Part of the problem that the church has in our society today is that the spirit of humble faithfulness is not all that common.  We crave success, with all the trimmings we have come to identify with success.  People seem oh-so-impressed with the fancy, wealthy-looking preachers on TV.  Some of them even preach about how their success is a sign from God, and try to tell others how to emulate them.  It should be clear that what they are proclaiming is not Christ, but themselves and outward, worldly success.  They say, "If God loves you, He will abundantly bless you!"  If that were true, one would have to wonder about Jesus Himself.  He did not have the trappings of worldly success.  He had scorn and persecution during His life, and false imprisonment, torture, and an ignominious death at the end.  He had no fancy suit, no expensive wrist-watch, no stadium thronging with adoring fans, except when He was feeding them a free meal, and that outdoors!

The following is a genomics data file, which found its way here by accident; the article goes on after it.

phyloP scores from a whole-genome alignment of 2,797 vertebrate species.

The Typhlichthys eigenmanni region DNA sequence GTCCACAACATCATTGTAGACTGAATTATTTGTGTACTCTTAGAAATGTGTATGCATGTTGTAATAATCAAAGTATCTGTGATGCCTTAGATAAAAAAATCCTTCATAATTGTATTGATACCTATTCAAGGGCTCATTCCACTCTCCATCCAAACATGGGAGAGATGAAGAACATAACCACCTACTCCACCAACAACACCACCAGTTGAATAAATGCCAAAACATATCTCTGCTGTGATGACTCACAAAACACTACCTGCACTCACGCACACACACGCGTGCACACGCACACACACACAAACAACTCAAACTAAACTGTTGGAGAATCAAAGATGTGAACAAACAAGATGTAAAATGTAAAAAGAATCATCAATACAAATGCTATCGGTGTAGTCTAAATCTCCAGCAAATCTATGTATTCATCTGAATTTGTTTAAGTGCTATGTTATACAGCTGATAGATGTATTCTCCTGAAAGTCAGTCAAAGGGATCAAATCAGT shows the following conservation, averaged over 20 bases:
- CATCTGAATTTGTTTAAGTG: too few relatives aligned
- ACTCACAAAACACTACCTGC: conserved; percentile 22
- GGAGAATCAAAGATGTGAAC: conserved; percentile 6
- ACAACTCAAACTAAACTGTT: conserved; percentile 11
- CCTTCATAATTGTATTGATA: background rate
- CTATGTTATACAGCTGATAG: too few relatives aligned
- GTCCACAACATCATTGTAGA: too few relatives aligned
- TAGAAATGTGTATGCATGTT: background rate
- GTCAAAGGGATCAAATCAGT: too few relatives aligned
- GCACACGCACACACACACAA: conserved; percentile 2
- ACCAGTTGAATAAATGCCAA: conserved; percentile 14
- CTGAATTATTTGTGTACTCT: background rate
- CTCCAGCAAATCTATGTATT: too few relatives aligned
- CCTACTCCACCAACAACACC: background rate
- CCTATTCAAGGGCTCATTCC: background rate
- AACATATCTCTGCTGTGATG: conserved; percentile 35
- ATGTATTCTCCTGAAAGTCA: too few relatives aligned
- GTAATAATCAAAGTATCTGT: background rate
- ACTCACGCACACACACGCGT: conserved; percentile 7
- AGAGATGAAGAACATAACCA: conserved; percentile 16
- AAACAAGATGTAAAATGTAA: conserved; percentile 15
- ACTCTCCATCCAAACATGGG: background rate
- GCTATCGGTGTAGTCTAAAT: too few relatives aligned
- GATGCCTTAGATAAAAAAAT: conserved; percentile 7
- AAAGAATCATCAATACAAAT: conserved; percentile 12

Our schools seek men of academic respectability, and certification by the world rather than men of faithfulness.  Sometimes the two can and do go together, but not as often as our leaders like to suggest.  We simply like to look good to the world around us based on standards that have nothing to do with what the Church is about.  Similarly, congregations sometimes seek to hide their identity and mask their confession to keep from offending people who are responding to God's Word from the flesh just as the Bible teaches us the flesh will respond.  They don't want to hear about sin, so we stop making confession of sin - and the absolution - part of the public worship.  People don't understand what "Lutheran" is, so some churches drop the name to avoid offending.